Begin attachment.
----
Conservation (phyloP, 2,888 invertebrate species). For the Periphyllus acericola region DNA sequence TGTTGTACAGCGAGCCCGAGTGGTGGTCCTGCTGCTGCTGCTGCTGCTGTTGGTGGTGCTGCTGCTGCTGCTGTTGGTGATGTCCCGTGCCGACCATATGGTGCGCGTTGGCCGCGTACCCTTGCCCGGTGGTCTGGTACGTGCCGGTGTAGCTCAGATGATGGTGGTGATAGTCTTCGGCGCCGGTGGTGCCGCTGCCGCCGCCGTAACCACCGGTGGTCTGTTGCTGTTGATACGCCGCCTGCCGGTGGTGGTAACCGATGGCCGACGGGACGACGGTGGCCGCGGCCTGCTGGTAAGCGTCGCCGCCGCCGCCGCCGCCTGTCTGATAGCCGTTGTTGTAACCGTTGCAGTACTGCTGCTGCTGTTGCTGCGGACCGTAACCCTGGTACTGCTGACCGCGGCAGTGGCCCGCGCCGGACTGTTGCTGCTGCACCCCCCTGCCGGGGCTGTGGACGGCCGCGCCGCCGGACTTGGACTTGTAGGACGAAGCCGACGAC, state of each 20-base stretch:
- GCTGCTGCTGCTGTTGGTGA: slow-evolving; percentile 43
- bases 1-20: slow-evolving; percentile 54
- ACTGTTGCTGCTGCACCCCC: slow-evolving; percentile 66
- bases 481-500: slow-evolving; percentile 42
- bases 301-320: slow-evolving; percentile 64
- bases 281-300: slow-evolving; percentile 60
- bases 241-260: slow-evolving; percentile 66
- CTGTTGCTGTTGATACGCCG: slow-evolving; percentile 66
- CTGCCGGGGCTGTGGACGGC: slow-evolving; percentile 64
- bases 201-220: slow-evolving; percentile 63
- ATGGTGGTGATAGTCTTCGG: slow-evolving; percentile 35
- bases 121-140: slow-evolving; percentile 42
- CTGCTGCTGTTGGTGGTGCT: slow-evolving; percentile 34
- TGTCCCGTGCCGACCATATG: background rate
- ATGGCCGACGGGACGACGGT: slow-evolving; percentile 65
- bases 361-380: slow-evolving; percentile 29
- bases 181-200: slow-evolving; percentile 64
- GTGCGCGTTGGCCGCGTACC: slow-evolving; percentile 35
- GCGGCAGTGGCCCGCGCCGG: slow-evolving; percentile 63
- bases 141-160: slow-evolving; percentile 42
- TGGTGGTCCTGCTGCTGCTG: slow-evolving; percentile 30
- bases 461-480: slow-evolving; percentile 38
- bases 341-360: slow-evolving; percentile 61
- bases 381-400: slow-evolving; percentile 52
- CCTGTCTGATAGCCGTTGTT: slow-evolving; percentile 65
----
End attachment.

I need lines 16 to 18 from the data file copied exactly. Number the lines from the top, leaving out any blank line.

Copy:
- ATGGCCGACGGGACGACGGT: slow-evolving; percentile 65
- bases 361-380: slow-evolving; percentile 29
- bases 181-200: slow-evolving; percentile 64